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The Year in Fandom Awards: Vote for the Best Game of 2016

2016 was an incredible year for games. The Xbox One and PlayStation 4 entered into their golden years, the PC was home to the majority of the biggest hits on consoles, while Nintendo put the Wii U out to pasture. And they all were host to some incredible titles that will be remembered long after this year is in the history books.

But what were the best games of 2016? After talking it over between Game Editors Henry Gilbert and Bob Mackey, we decided the top 10 games of the year. Read on to see our list. Then, why not vote for which of those 10 you think was the very best in 2016.

Stardew Valley

Best Games 2016

If, at the beginning of the year, we told you one of the greatest games of the year would take the form of an indie farming sim made by one person, we’d fully understand your confusion. But, over the course of 2016, Stardew Valley fully won over our hearts with its laid-back, yet still highly addictive take on Harvest Moon. Though it draws most of its ideas from another beloved series, Stardew Valley manages to improve on the Harvest Moon formula in every way by eliminating every trace of tedium while giving the player so many more worthwhile things to do. And now that it’s available on most major platforms, the magic of Stardew Valley isn’t just limited to PC gamers anymore. [Bob Mackey]

Uncharted 4: A Thief’s End

After doing so well on the PlayStation 3, it took a surprisingly long time for the Uncharted series to make its way onto the PlayStation 4. But it was worth the wait, as the big budget blockbuster of a game delivered amazing visuals and a surprisingly heartfelt story. In Uncharted 4 we got closer that ever to Nathan Drake, seeing his life and family from a new perspective. It gave an impressive, emotional undercurrent to all the gunplay and leaps of faith. Though the climax left the series with places to go, if Uncharted 4 is truly the last game, it's a lovely end for the series. [Henry Gilbert]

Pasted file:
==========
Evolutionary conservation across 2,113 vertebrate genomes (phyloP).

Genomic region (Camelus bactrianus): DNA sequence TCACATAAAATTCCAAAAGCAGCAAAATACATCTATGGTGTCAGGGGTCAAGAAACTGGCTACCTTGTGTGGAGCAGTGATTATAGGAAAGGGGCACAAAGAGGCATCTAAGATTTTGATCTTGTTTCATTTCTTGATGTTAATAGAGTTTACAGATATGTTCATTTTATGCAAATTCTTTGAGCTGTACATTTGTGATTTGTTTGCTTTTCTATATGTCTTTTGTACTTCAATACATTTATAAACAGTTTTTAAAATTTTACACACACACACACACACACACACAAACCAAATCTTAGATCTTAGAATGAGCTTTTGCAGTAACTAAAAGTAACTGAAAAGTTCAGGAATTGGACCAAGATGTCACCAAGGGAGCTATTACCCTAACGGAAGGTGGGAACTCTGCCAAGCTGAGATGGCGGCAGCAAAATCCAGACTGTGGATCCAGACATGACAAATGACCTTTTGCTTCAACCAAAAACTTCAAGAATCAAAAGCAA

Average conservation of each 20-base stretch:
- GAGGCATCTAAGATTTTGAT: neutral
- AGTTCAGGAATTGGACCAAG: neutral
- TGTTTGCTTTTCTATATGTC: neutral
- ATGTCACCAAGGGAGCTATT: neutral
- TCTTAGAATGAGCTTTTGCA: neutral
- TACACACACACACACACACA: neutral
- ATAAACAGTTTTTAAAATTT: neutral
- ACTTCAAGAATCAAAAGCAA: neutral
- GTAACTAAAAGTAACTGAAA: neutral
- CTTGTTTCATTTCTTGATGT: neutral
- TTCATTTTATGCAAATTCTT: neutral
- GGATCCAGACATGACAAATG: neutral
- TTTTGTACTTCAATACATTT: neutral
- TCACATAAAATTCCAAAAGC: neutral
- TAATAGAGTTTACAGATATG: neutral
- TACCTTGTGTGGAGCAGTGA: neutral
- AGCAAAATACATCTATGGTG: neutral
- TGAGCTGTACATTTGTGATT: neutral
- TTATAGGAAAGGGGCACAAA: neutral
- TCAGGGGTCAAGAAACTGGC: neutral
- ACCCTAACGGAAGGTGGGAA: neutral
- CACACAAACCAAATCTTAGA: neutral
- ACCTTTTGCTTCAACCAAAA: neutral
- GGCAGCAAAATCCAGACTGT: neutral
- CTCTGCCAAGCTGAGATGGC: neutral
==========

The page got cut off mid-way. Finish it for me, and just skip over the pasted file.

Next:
Fire Emblem Fates

After Fire Emblem: Awakening gave the series a new lease on life, Fire Emblem Fates grew on that success with not one but three new strategy campaigns. The 100-plus hours it took to complete every version of this branching adventure was worth it, whether for the complex combat or the deceptively simple dating sim elements. The battles in Fire Emblem Fates are as stupendous as any in the previous entries, but you care so much more about your units after coupling the many unique personalities through the dozens of chapters. Even after seeing all three ways that the central choice can play out, you're still ready to return to the DLC and battle all over. For no other reason, you keep playing just to make sure every team member is married. [Henry Gilbert]

The Last Guardian

The fact that The Last Guardian exists stands as nothing short of a miracle, but this game doesn't just get points for trying. Originally announced in 2009 as a PlayStation 3 game, The Last Guardian went through development hell and emerged as a stunning creation. Though it has its frustrating moments, the evolving relationship between the unnamed boy protagonist and his massive bird/dog/dragon companion remains The Last Guardian's absolute highlight. Even if the beast Trico amounts to a collection of AI routines, somehow, The Last Guardian makes you believe he's a thinking, feeling creature. This all pays off during the highly emotional, heart-rending finale, which will make even the most stony-hearted gamers out there weep like little babies—and for all the right reasons. [Bob Mackey]

Hitman

For as long as it's been around, Hitman should be a known quantity: For the most part, every game features Agent 47 donning a number of costumes as a means of getting closer to his human prey. But this soft reboot of the series features the most elegant take on Hitman's stealth/adventure combo yet. Essentially, Hitman gives players a series of modestly sized sandboxes to play in, and emphasizes replays by doling out rewards for taking out your targets in increasingly creative ways. Ultimately, Hitman creates a sort of murderous take on the movie Groundhog's Day: with each new dive into a level, you become increasingly familiar with people's schedules, the environments, and the location of weapons and items, making your own knowledge as vital an asset as Agent 47's bag of tricks. [Bob Mackey]